From a Sermon preached at a shared Eucharist with Wilton Baptist Church – during the Week of Prayer for Christian Unity
It is remarkably easy for our messages to get mangled somewhere in transmission.
One of the curses of email is that’s it very easy to write a message, meaning one thing, only for the person or persons receiving it to miss the nuance and read something completely different.
And if messages are being passed from person to person to person – there’s plenty of scope for subtle re-workings, so that by the end of the chain, the message is barely recognisable.
So, what about the message of the Gospel – what about the story of our faith? How on earth do we know that our version hasn’t been tweaked beyond all recognition since the time of the first Disciples of Christ?
Well, in short we don’t! That IS one of our biggest challenges – and we shouldn’t be surprised that there are so many different versions – so many different opinions with the Church. Christian people have different perspectives, different backgrounds and different personalities – they instinctively react in different ways and are naturally attracted to different aspects of the Faith, and turned off by others.
So we are left with a mixture of messages, all overlapping but not always agreeing.
As a result, all of us have to engage with the process of sifting the evidence, always trying to detect human error and, by God’s grace, seeing beyond it the truth of the Gospel.
But, of course, the way we set about doing that depends on just the same things – the same personality traits – that have led to the disagreements in the first place.
When I was studying for ordination there was a mix of students from the Anglicans, Methodist and United Reform Churches – and it was always fascinating watching the way that other trainee ministers went about things.
Among that mix, there were those – sporting bracelets with “What Would Jesus Do?” – who liked to pronounce that “If Jesus was here with us now, he’d be telling us to do this”
– and there were others who’d answer “Actually, Jesus IS here with us now, and I firmly believe he’s telling us THIS.”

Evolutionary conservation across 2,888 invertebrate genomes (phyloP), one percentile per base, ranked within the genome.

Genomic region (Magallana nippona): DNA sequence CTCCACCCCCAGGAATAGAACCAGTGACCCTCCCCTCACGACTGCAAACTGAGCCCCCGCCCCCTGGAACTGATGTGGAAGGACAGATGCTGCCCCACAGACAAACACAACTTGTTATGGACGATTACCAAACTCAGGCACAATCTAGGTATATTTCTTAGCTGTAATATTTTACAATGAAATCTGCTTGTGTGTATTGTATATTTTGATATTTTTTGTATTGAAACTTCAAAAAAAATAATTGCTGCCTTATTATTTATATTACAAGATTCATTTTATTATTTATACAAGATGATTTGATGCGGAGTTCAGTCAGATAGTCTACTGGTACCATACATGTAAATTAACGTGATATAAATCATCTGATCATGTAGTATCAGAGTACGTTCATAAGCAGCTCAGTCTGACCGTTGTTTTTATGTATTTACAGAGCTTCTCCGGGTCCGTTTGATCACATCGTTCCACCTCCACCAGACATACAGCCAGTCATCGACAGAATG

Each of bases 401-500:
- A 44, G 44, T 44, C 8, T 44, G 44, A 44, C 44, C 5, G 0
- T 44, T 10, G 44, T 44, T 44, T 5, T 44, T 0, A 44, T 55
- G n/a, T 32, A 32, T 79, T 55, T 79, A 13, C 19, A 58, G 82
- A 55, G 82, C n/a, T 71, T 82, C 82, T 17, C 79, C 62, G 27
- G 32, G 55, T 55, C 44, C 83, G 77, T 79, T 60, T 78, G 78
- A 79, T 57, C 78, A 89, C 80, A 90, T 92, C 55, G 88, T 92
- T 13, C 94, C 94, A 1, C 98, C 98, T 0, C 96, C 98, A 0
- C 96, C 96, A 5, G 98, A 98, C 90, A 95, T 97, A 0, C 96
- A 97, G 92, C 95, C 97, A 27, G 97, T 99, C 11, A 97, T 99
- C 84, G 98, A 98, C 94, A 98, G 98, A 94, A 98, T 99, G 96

And naturally the “this” that Jesus was allegedly saying was wildly different.
There were some who knew their Scriptures forwards, backwards and inside out – who would turn to the Epistles of Paul and the Acts of the Apostles to demonstrate how early Christians lived, arguing that we should model our lives on theirs.
Then there were others who liked to read the works of the early Church Fathers, and the traditions and teaching of the early, institutional Church – arguing that their teaching was timeless and we really ought to be living like THEM.
On top of all that, there were those who wanted the reassurance of some clear, authoritative teaching from the Church of today.
So some students waded through the encyclicals of Pope John Paul and the incoming Pope Benedict for enlightenment. Whereas some of the Methodists and URCs – who had no time for bishops, let alone any Pope – took very seriously the statements of their own church councils.
Two distinct groups of students then, with totally different perspectives, but for all of whom obedience to the teaching of the Church was central to their faith.
So what do we make of all that?
We can’t escape the fact that, even though we’re all trying to work out the real message of the Gospel; even when we use the same methods to do it – somehow we still manage to end up with wildly different conclusions.